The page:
It's a good idea to research your situation and to seek out additional help, especially if you're concerned about whether you'll be able to take your K-9 home with you when it retires. For example, Robby's Law, passed in 2000, allows federal dog handlers first refusal in adopting their police dogs. Before this law, their dogs were treated as surplus property to be either euthanized or sold to the highest bidder.

There are also the Retired Police Canine Foundation and the National Police Dog Foundation, both of which specialize in providing funds for retired police dog care. Many states also run K-9 foundations to help with police dog retirement. Last but not least, the handler also needs to be responsible and prepare for the retirement of their dog starting with the first day they get the dog.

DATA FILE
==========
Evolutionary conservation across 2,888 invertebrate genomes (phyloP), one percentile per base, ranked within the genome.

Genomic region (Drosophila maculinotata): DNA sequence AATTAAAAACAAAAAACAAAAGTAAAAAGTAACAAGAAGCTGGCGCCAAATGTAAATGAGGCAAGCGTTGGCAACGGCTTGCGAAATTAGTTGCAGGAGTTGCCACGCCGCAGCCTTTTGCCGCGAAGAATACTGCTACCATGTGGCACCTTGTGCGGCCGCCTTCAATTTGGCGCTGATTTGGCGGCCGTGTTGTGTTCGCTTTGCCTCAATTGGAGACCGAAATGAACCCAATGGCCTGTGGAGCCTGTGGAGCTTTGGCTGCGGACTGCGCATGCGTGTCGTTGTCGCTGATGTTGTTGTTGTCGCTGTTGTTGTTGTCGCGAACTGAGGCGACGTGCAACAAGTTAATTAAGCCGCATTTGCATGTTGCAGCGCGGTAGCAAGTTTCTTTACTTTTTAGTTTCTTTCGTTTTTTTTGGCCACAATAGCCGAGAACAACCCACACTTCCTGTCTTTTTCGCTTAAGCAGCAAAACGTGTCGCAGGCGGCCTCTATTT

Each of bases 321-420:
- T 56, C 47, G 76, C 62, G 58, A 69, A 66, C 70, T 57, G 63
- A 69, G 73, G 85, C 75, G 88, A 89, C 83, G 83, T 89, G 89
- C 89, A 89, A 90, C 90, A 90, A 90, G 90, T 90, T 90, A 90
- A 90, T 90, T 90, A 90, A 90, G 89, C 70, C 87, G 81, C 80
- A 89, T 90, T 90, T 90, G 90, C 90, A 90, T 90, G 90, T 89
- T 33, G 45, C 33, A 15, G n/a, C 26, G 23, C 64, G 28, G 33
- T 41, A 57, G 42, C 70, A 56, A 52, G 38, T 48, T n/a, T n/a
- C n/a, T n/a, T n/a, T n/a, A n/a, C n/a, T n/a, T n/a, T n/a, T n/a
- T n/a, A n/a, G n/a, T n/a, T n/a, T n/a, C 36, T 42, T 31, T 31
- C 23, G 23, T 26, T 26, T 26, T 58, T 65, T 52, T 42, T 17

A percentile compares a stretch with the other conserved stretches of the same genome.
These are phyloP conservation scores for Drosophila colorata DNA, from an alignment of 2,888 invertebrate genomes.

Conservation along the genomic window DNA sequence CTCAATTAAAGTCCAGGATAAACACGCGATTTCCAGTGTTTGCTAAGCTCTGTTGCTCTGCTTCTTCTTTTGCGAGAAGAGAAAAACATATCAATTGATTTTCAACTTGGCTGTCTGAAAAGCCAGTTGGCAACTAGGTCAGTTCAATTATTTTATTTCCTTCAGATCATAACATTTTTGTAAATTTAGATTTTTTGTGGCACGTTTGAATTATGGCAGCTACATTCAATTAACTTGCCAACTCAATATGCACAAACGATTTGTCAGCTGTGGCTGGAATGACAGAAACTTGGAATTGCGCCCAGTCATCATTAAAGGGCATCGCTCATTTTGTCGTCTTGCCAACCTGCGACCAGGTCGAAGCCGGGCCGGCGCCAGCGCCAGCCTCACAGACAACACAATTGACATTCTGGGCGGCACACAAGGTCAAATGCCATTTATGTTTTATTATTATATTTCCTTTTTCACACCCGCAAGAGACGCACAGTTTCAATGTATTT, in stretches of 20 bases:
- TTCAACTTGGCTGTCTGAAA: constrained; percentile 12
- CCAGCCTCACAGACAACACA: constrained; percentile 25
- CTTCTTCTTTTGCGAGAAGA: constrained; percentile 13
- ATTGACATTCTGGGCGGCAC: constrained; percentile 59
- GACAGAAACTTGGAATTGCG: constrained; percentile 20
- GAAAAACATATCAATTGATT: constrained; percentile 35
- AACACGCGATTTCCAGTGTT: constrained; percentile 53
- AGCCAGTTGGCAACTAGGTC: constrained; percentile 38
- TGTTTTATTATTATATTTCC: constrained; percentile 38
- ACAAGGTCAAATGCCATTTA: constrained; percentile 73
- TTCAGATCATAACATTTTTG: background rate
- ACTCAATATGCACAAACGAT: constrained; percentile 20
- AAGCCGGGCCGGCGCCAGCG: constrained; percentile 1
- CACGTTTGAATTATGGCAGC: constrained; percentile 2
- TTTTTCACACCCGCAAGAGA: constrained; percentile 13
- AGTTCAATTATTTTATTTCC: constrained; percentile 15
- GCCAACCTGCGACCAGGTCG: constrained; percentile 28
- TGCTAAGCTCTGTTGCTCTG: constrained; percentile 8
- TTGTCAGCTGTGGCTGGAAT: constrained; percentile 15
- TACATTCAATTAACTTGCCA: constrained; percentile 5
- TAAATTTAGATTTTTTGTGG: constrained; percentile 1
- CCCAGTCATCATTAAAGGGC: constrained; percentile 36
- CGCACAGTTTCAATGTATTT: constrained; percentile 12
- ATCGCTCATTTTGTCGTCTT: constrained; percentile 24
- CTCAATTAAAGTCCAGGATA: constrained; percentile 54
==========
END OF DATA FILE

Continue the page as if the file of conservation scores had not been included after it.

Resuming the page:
I know a K-9's eventual retirement is not something you want to consider, but the reality is that the dog will most likely become a "pet" at some point and proper planning will bring about a better solution for everyone.

Dr. David J. "Lou" Ferland is a retired New Hampshire chief of police with extensive K-9 training experience who currently serves as the national executive director of the United States Police Canine Association (USPCA). He acquired his Doctoral Degree from Franklin Pierce University and is a subject matter expert in university program development, the field of K-9, and criminal justice. Dr. Ferland can be reached by e-mail at